Beauty is a complex social process. The standards that are held to for beauty can be quite different from one culture to the next. Whether it is a matter of body proportions, hairstyles, or colour, the ideal look has changed throughout time.
During the Renaissance, plumpness was a sign of wealth. Cosmetics were sold at fairs. Even potions were available at home. In fact, the perfect Greek chin was round and smooth with no dimples. A head louse, on the other hand, is a bit of an adult creature.
However, the most interesting aspect of beauty is that it is a complex multi-sensory experience. It is a perceptual experience that satisfies the aesthetic, psychological, and moral senses. As such, it is a powerful tool in the political and economic arsenals of many societies. This makes it an important subject to discuss in times of turmoil, especially as a facet of power.
In the modern day, it is more important than ever to take care of ourselves. There are many products marketed as the ultimate in self-care. These include skin creams, lotions, and cosmetic surgeries. Many are geared towards individuals, while others are aimed at groups. Most of these products are not particularly inexpensive and are mainly sold to those with the capital to pay for them.
The search for the perfect beauty formula has been an active one since ancient Greece. Artists like Leonardo da Vinci and Albrecht Durer studied facial proportions. Antoine Mengs, an art teacher, devised a complicated formula to recreate the perfect Greek chin. He calculated the best possible shape for a chin, the best distance between the tip of the nose and the lips, and the best hairline start on the brow.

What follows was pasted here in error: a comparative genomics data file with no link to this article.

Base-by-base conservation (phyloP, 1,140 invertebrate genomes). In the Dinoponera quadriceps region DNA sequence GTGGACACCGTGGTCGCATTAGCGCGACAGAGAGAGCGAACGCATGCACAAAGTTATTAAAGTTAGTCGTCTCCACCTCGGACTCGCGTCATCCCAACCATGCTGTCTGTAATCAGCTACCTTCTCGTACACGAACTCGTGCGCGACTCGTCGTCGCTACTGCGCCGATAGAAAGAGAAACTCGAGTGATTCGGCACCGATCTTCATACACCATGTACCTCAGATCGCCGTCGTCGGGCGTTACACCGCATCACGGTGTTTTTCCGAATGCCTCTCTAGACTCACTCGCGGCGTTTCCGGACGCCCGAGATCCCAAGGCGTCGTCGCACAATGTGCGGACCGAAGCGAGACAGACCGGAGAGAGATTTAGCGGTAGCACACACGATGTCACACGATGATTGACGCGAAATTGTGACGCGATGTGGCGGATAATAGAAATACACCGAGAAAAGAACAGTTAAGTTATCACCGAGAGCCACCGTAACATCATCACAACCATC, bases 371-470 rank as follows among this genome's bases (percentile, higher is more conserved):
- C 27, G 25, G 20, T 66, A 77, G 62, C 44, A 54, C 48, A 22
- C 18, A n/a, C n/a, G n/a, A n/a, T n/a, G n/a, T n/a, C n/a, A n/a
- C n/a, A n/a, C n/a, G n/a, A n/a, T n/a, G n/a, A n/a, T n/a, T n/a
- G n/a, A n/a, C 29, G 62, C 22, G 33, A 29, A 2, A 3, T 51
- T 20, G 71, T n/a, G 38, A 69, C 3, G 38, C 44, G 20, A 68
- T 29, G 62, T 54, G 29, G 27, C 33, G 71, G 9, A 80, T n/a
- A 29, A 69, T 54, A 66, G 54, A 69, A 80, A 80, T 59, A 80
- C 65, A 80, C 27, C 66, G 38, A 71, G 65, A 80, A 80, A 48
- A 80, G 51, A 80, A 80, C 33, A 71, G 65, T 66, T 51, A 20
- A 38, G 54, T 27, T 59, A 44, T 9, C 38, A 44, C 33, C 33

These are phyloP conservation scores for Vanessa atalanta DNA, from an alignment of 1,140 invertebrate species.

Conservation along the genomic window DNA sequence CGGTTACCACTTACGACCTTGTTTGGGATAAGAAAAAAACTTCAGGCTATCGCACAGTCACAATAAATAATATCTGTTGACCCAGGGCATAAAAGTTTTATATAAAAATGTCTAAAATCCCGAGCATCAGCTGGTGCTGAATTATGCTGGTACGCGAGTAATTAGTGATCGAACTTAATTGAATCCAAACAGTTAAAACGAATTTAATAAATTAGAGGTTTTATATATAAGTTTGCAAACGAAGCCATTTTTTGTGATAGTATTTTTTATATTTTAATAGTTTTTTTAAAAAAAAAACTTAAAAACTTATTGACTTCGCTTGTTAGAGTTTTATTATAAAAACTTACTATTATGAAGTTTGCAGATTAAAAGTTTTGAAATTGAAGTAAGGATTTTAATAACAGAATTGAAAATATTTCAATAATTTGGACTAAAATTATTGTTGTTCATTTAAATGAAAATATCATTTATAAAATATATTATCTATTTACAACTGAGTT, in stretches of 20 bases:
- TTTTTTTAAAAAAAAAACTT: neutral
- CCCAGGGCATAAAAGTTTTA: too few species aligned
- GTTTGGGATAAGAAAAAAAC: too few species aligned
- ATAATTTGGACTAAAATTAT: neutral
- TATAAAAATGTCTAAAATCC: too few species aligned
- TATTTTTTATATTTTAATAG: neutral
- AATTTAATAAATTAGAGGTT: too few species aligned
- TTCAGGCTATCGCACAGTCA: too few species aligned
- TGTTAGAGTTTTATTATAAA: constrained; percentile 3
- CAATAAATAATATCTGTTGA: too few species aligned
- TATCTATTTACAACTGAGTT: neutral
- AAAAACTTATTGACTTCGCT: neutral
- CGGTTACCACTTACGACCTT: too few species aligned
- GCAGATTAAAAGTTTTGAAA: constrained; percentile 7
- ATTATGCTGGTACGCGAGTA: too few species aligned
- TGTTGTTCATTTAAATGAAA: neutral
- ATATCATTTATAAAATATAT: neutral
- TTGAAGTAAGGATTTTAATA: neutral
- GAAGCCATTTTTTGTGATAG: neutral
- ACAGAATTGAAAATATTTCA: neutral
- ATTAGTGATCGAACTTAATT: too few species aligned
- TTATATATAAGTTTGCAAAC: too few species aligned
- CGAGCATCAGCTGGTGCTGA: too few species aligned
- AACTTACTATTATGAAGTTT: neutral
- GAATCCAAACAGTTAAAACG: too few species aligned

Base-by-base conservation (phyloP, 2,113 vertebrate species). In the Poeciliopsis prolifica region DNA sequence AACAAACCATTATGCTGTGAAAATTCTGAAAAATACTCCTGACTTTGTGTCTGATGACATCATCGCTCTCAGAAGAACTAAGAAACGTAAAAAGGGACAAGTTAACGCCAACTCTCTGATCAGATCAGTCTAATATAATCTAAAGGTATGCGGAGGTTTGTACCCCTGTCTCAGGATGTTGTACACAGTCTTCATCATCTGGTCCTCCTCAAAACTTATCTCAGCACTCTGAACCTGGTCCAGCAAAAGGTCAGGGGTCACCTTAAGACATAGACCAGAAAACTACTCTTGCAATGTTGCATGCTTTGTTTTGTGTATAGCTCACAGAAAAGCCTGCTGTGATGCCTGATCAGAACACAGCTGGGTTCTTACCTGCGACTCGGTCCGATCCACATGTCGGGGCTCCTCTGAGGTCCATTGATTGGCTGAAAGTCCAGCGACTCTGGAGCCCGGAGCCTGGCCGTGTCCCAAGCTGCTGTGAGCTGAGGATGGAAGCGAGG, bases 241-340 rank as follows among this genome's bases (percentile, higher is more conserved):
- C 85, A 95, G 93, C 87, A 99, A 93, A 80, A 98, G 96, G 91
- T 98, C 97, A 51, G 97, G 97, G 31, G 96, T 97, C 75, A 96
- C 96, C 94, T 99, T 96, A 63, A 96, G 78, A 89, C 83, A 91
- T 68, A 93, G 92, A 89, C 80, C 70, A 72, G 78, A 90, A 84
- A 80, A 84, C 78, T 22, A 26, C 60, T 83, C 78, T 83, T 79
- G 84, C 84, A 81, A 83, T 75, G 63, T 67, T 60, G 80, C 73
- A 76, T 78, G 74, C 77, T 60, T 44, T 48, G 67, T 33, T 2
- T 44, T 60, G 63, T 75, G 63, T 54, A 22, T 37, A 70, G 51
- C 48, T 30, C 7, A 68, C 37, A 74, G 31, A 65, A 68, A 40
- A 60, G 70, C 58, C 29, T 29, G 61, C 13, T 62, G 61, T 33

However, the rudimentary cognitive process that is responsible for making these decisions is present from an early age. In fact, the ideal chin is one of the first things we notice about an infant.
It was also a good measure of a well-rounded personality. One of the most important factors in judging a person’s suitability for marriage was their physical appearance. Fortunately, society in the west did a much better job of ensuring women were aesthetically pleasing. By the 17th century, herbal creams had been fashioned.
During the 1960s, counterculture emphasized social protest and feminine decorations. The punk look, or more aptly described as the look of disenchanted youth, is now the standard for a small minority.
While the best of the best is a matter of personal preference, society has a vested interest in defining what constitutes beauty. For instance, beauty products are usually marketed as a means to gain power over one’s image. They are largely profitable for those with the capital to purchase them.
Despite all the controversies, there is no denying that beauty has always been a major part of society. But the definition of beauty is as variable as the people it adorns. Some say it is the most complicated and confusing concept to grasp.